Winning big without strikes
Planning, organizing, compelling stories and firm resolve are key ingredients for success
Consider it a tale of two cities: Teachers struck 14 days in Pasco before district leaders acknowledged the need for significantly higher wages, new curriculum and less testing. But across the bridge in Richland, teachers won similar gains without a noisy strike. And for ESP members statewide, strikes are prohibited by law.
Although strikes sometimes are necessary, most locals win solid contracts for members without striking. While the bargaining goal adopted by WEA’s Board (a 5 percent salary increase plus any raises from the state) at first seemed impossible, locals found that with solid organizing, clear goals, regular communications and firm resolve, they not only could meet that goal, but exceed it.
Being prepared with research and organizing is crucial, Richland EA President Ken Hays believes: Initially, his district argued all its money had been budgeted.
“When the association pointed out that even after all of their alleged allocations were taken into consideration there were still several million dollars up for grabs, the district dropped all pretense,” Hays recalls. “District administrators were also shaken by how quickly we organized members for the May 21 (legislative) walkout. The walkout helped show a unified front.”
The Coupeville Educational Support Association was also a trendsetter, winning salary gains of 8 percent and 6.8 percent over two years. WEA Fourth Corner UniServ Director Nick Lawrie says the bargaining team’s strongest arguments came from the stories of their own members. CESA’s Tammy Glover recounted the years of miniscule wage growth, which meant losing ground to inflation and forcing even veteran school employees into poverty if they faced mortgage or car payments.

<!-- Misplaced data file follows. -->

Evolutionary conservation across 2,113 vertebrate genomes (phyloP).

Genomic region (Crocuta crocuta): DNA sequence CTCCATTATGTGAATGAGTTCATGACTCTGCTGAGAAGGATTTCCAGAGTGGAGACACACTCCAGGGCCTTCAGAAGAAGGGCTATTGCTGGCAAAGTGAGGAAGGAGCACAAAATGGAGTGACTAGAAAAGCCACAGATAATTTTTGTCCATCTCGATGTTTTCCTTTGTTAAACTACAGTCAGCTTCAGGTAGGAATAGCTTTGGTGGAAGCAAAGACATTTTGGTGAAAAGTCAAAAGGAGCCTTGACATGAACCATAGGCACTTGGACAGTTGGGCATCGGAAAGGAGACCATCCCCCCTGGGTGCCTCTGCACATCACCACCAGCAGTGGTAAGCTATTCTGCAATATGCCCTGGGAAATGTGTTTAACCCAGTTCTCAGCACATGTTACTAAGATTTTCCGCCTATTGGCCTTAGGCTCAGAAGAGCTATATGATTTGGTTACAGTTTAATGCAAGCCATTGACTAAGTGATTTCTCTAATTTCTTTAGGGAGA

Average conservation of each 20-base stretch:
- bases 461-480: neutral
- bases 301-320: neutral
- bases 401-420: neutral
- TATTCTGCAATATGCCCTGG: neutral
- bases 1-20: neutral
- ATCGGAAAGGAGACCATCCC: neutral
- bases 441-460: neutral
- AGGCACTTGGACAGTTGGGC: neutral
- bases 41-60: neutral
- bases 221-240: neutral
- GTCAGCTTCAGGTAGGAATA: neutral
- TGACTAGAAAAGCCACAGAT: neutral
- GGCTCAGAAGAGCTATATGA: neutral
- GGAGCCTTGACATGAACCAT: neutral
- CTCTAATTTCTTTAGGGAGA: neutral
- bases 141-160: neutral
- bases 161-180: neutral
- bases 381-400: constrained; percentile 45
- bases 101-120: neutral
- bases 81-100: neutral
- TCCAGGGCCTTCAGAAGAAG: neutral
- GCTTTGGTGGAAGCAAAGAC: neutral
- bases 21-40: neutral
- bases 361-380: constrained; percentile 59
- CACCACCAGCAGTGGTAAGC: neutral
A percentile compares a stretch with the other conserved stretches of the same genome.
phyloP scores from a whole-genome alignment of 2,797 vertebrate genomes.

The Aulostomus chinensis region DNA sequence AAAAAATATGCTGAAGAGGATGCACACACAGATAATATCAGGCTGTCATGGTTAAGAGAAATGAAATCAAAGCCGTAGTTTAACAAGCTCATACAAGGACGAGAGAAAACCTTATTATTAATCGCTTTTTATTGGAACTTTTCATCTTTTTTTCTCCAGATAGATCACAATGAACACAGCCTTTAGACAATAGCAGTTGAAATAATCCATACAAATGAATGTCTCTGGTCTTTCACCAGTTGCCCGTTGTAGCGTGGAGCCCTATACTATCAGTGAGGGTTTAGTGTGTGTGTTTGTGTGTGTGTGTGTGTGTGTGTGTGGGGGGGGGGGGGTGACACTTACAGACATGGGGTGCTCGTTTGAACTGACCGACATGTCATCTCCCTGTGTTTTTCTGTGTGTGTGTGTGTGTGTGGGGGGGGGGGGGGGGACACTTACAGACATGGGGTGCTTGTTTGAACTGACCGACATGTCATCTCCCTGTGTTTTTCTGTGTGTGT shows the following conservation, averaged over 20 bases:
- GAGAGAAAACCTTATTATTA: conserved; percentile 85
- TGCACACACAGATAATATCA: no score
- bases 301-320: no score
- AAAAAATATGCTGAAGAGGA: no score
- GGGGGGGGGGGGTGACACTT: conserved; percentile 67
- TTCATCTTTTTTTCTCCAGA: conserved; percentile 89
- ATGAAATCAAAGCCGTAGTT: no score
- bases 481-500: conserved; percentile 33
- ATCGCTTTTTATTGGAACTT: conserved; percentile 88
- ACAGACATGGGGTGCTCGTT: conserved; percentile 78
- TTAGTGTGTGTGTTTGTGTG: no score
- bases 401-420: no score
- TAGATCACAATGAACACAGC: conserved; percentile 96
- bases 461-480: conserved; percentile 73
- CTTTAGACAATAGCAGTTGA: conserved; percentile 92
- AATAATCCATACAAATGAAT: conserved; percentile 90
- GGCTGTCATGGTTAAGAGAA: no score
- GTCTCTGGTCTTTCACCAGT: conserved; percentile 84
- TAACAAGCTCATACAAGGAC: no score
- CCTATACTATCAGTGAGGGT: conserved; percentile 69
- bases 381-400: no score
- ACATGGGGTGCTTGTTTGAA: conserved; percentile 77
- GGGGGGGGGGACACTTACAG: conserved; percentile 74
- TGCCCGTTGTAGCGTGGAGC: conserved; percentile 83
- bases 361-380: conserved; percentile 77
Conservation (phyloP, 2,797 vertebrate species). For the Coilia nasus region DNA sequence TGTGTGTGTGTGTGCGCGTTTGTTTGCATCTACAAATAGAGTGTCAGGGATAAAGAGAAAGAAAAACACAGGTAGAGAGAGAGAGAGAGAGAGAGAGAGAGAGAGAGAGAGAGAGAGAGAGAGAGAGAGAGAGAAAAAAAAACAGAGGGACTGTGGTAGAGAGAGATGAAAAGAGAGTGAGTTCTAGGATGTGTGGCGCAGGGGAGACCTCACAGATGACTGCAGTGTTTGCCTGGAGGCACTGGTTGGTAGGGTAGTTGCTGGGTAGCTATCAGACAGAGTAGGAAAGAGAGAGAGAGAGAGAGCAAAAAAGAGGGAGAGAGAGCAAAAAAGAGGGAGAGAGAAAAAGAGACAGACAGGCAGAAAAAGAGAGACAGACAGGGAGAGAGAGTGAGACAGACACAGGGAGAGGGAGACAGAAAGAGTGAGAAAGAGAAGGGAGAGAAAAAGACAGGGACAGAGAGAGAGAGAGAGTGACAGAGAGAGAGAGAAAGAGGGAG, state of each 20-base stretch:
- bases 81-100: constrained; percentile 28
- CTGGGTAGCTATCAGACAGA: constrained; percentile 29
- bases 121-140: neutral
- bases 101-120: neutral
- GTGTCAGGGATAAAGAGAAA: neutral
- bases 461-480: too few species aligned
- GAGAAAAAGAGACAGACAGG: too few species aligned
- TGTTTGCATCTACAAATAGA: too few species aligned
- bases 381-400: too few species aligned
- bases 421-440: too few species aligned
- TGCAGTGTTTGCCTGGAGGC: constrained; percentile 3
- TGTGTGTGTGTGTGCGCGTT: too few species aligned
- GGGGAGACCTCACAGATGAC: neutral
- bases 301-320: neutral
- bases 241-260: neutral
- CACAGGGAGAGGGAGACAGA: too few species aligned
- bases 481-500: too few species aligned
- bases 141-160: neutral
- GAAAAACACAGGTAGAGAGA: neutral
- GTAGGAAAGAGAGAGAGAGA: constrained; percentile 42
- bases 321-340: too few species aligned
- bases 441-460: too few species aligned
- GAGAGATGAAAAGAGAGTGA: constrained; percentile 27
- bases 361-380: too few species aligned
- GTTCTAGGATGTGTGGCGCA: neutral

“The administration could see our determination for a collaborative process,” recounts Coupeville bargaining team member Steve Ellis. “It left them very little room to maneuver.”
Adds Co-President Deanna Schulz, “We spoke from our hearts and shared with the district the financial challenges we had been facing. We felt heard.”
Because of wide-ranging job duties, ESP settlements can be tricky to compare. But here’s a look at some milestones this past year. Additional locals achieved similar gains:
To ensure professional-technical staff make at least $15 an hour, minimum pay increased as much as 24.8 percent at Bates Technical College in Tacoma. Most Bellingham ASE staff won a 6 percent pay hike, but staff with 10-plus years will see an 11.2 to 11.4 percent gain. Clarkston Classified’s lowest paid employees saw a 27 percent gain. Spokane Nutritional Services won a 9.5 percent increase; Spokane Secretarial/Clerical staff won an 8.5 percent increase. Eastmont Paraeducators won increases of 9 percent this year and 3.5 percent next year.
“We had each others back,” says Coupeville’s Renee Kisch. “We took a team approach and feel we had a winning season.”